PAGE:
argument would not be beneficial to the resolution of either
of the pending motions. Accordingly, both motions will be
decided solely on the basis of the parties' written
submissions. See E.D. Mich. LR 7.1(f).
reasons set forth below, Defendants' motion to dismiss
(Dkt. 17) will be GRANTED, and
Plaintiff's motion for default judgment will be
DENIED AS MOOT. Consequently, this case will
be DISMISSED WITHOUT PREJUDICE.
noted above, Defendants raise three challenges to this
Court's ability to preside over this case - (1) lack of
subject matter jurisdiction; (2) lack of personal
jurisdiction; and (3) that Colorado River abstention
bars Plaintiff's claims. The Court finds Defendant's
second and third arguments are well-taken, and will dismiss
the case on those grounds. As such, the Court does not
consider the merits of Defendants' subject matter
jurisdiction over a defendant is a threshold issue that must
be present to support any subsequent order of the district
court, including entry of a default judgment. See Kroger
Co. v. Malease Foods Corp., 437 F.3d 506, 510 (6th Cir.
2006). Subject matter jurisdiction in this case is based upon
diversity. To determine whether personal jurisdiction exists
over an out-of-state defendant, the court must find: (1)
whether the forum state's long-arm statute authorizes
jurisdiction; and (2) if so, whether exercising that
jurisdiction comports with constitutional due process.
See Air Products & Controls, Inc. v. Safetech Int'l,
Inc., 503 F.3d 544, 550 (6th Cir. 2007).
relevant question under the Due Process Clause is whether the
nonresident defendant possessed such “minimum
contacts” with the forum state that exercising
jurisdiction would comport with “traditional notions of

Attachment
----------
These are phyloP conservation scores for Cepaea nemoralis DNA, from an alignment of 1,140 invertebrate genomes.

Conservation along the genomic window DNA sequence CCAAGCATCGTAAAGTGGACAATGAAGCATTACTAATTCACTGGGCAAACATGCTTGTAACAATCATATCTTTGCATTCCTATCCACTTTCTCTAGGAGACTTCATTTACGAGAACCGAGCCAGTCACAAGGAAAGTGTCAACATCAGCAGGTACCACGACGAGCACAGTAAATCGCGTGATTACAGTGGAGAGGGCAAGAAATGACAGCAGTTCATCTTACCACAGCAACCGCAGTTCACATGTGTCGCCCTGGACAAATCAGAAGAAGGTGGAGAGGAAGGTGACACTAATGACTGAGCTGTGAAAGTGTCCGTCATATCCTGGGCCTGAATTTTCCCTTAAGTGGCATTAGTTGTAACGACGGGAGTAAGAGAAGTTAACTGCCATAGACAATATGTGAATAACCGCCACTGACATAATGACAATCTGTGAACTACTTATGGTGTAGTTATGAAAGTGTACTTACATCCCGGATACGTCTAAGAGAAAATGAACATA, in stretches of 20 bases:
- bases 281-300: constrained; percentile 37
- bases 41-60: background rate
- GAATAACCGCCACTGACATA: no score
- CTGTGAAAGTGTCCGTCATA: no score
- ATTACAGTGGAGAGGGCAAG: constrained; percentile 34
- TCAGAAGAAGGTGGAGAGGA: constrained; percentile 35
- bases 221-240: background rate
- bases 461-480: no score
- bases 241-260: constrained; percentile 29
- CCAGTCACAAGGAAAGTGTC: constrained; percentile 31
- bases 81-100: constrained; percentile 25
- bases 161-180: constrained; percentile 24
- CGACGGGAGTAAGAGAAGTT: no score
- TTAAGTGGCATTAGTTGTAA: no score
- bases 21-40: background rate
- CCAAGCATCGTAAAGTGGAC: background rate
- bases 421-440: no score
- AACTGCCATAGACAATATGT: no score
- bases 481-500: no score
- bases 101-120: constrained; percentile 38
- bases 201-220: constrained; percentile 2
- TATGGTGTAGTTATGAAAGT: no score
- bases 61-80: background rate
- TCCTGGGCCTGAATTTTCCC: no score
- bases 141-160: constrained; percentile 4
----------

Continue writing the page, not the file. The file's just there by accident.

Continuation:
fair play and substantial justice.” SFS Check, LLC
v. First Bank of Delaware, 774 F.3d 351, 356
(6th Cir. 2014) (internal quotations omitted). The Sixth
Circuit has its own three-pronged test for assessing the
existence of “minimum contacts”:
First, the defendant must purposefully avail himself of the
privilege of acting in the forum state or causing a
consequence in the forum state. Second, the cause of action
must arise from the defendant's activities there.
Finally, the acts of the defendant or consequences caused by
the defendant must have a substantial enough connection with
the forum state to make the exercise of jurisdiction over the
defendant reasonable. Id.
survive a motion to dismiss for lack of personal jurisdiction
under Fed.R.Civ.P. 12(b)(2), a plaintiff must prove that
jurisdiction is proper over each defendant
individually.” Id. In deciding such a motion,
a court may decide the motion “on the basis of
affidavits alone; or it may permit discovery in aid of the
motion; or it may conduct an evidentiary hearing on the
merits of the motion.” Serras v. First Tenn., Bank
Nat'l Ass'n, 875 F.2d 1212, 1214 (6th Cir. 1989)
(internal quotation marks omitted). Here, no party has
requested further discovery or an evidentiary hearing, and